Before total replacement surgery of my right shoulder on March 29, I decided to do everything I could possibly think of to get ready for not using my dominant arm, hand and fingers for a month or so. I loaded the freezer with casseroles, vegan for me, omnivore-ish for my husband. I boiled and bagged a lot of green lentils and brown rice. I drove to Portland, Freeport, Yarmouth, and South Portland to favorite health food stores and take-out spots to buy meals, and accepted the graciousness of anyone who offered to deliver food. I reached out with requests. I checked “eating” off the list.
I purged my closet of outworn, outgrown, old winter parkas, sweaters, hats, mittens and tried to do the same for my husband who was not so “obsessed” (I think that’s the word he used). To move all these give-away clothes out of the house, I hunted down consignment shops. For items rejected there, I made piles for this cousin or anybody who might value my trash as their treasure. Not many takers there either. But I wanted nothing left undone before my upcoming month of “I can’t do anything,” so I drove to Goodwill and donated overstuffed bags and checked off “clothes.”
I vacuumed otherwise ignored places, under beds, behind the refrigerator, in closets. I know. I know. Is obsession the right word? I dusted the black range top above the stove, and the cream-colored windowsills and baseboards. Obsession, right? “Clean condo,” check.
I made an appointment to have my car detailed the day after my surgery since I could not drive for at least two weeks. I had never done that—ever–in all fifty-plus years I’d driven and owned cars. But it seemed like the sensible thing to do. “Car,” check.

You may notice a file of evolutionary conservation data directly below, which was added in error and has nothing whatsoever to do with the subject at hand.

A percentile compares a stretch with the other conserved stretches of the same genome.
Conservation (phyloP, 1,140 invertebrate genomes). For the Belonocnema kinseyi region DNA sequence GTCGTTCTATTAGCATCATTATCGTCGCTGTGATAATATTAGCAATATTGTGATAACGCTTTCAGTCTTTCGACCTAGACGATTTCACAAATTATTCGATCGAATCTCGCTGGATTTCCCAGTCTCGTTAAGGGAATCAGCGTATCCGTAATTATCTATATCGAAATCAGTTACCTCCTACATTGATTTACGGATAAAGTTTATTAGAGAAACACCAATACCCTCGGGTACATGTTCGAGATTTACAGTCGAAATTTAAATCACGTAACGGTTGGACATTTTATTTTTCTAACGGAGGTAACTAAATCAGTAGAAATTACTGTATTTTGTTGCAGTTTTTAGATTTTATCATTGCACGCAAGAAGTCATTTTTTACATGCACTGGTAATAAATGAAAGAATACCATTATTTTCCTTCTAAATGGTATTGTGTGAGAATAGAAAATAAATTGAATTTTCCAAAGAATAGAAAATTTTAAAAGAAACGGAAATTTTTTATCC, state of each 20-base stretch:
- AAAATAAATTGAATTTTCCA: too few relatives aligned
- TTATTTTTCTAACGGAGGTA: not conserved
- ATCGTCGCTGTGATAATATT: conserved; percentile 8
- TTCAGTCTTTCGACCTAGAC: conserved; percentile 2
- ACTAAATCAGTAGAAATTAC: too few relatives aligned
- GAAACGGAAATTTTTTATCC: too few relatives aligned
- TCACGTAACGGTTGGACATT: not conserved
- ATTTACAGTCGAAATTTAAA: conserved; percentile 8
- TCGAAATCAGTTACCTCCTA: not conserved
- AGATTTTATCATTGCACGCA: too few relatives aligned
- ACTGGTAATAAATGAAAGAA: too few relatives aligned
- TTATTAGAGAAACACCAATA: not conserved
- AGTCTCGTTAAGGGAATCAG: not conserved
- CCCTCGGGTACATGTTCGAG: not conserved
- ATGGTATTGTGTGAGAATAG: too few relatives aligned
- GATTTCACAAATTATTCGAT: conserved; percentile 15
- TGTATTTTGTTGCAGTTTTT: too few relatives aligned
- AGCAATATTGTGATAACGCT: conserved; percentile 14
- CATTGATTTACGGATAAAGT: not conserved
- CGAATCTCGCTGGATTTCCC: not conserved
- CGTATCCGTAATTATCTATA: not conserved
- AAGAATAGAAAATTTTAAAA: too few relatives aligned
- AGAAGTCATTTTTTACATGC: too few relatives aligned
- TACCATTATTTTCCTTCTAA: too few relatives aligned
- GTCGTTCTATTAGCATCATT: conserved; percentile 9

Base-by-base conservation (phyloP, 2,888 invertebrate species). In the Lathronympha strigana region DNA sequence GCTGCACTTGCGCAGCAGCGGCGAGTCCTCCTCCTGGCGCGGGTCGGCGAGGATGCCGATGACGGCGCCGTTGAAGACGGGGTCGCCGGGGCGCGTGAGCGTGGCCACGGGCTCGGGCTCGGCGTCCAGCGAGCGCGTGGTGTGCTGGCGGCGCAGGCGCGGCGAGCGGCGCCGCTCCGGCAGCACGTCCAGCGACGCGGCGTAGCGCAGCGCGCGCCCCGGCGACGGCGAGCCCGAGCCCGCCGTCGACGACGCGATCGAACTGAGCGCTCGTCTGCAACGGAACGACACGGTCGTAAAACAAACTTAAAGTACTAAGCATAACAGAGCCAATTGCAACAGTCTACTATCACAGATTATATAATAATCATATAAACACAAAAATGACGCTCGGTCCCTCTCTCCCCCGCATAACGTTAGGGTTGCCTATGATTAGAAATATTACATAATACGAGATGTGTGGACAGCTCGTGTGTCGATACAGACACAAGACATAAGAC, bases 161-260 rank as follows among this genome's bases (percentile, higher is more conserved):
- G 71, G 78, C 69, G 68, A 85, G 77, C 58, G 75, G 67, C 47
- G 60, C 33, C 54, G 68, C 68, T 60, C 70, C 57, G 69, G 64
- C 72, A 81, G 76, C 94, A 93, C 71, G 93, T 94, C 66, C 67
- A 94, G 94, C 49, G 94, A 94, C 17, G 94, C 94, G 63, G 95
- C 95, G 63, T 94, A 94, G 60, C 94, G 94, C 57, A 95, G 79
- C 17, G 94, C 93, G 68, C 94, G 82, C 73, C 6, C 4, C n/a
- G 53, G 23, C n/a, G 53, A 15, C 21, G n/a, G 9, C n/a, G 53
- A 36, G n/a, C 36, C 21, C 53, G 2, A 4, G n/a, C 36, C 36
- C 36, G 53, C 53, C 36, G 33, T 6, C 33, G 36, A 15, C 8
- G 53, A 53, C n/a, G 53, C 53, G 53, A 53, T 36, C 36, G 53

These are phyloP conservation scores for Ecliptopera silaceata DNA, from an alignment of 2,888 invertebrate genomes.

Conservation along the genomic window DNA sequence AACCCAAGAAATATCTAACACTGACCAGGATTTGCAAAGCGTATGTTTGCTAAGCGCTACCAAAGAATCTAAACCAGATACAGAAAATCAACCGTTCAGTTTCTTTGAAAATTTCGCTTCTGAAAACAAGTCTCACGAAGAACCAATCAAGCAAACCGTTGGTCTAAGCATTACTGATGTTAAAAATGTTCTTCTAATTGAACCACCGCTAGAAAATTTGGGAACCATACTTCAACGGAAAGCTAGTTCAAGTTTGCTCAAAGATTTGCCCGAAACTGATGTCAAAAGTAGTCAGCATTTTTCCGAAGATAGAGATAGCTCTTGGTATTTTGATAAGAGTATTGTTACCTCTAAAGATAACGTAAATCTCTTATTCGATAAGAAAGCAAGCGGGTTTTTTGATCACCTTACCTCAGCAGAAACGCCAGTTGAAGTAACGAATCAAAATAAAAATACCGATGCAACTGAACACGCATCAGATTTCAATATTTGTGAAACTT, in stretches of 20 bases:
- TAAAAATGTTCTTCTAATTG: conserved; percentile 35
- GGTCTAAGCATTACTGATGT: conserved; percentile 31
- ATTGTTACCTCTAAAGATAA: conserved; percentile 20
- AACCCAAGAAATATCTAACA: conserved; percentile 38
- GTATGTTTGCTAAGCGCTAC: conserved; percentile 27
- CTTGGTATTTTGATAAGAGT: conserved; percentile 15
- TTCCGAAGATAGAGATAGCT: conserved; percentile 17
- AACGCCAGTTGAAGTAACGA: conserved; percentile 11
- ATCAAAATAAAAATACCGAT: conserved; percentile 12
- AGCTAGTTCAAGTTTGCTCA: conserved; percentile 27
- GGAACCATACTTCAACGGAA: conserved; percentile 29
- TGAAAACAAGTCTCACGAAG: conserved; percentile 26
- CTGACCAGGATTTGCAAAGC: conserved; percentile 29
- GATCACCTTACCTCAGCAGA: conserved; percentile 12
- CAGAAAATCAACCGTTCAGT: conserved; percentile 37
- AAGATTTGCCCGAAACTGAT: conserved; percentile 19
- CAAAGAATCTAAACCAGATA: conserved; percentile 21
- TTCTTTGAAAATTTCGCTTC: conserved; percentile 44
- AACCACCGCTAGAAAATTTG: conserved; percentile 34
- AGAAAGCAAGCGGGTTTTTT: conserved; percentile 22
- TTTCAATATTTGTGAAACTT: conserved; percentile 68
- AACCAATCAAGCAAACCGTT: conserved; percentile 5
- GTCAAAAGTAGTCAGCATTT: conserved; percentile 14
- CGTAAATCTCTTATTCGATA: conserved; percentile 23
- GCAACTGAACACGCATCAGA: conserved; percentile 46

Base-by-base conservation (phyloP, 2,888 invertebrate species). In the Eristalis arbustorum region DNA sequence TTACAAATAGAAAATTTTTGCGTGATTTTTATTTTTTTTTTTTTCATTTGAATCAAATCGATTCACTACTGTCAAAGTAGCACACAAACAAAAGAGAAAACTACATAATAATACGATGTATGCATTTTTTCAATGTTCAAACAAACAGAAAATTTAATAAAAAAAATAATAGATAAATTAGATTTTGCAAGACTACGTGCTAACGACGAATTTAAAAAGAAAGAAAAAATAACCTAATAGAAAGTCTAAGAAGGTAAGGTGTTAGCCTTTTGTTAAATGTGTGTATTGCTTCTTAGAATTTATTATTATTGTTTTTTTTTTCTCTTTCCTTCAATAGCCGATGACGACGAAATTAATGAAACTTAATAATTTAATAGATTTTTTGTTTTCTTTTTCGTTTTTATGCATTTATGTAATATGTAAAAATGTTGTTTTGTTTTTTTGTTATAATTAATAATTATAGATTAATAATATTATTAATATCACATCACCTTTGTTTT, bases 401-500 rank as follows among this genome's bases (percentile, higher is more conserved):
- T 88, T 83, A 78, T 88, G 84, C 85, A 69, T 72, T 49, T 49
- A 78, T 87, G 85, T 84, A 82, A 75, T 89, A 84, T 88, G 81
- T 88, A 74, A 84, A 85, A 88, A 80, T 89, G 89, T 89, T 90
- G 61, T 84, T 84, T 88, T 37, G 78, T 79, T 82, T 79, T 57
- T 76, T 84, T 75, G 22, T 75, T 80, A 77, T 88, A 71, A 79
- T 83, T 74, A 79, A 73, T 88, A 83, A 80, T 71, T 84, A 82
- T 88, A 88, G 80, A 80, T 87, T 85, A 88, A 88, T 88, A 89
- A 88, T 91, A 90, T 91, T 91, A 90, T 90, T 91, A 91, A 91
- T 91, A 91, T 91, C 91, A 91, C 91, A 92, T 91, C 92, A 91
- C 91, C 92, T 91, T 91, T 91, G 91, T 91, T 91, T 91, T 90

“Oh,” I told myself, “I should pick up the dry-cleaning.” Wait, we had no dry cleaning. No matter, I thought of it anyway. My mind flooded with endless to-do lists. Laundry, done. Dishes, done. Books returned to library, done. Notes to grandkids, done. Two columns written in advance since I would not be able to type or write with my right hand, done.
Surgery completed and successful, the realization dawned that, in my “preparation” (as I called it), I had forgotten the beauty of the universe, human generosity, the kindness of neighbors, the willingness of friends and relatives to help. I forgot how angels show up. People I love visited. Others called. My sisters texted. My cousin arrived with dark chocolate and said, “I can strip beds and wash sheets for you.” A walking partner brought my favorite salad. My husband asked all day every day, “What can I do for you?” One pal organized my computer files. My Massachusetts daughter hired a Maine woman to cook once a week for us. My son called from New York, “Mom, what do you need?” I had forgotten the power of community.
Perhaps obsession does not describe what we do to prepare this way. Perhaps, rather, we get stuck in a certain ego-assumption that we exist solo. Perhaps we merely fail to remember the generous nature of human beings, that we can ask for help, that people want to be of service, that at some basic level we are never alone.
For a month I slept in an upright position, right arm in a sling, feeling the multi-pillowed bed, the sling, and the outpouring of aid. Perhaps when we let ourselves receive all types of support, we get to say, “connection to humanity,” check.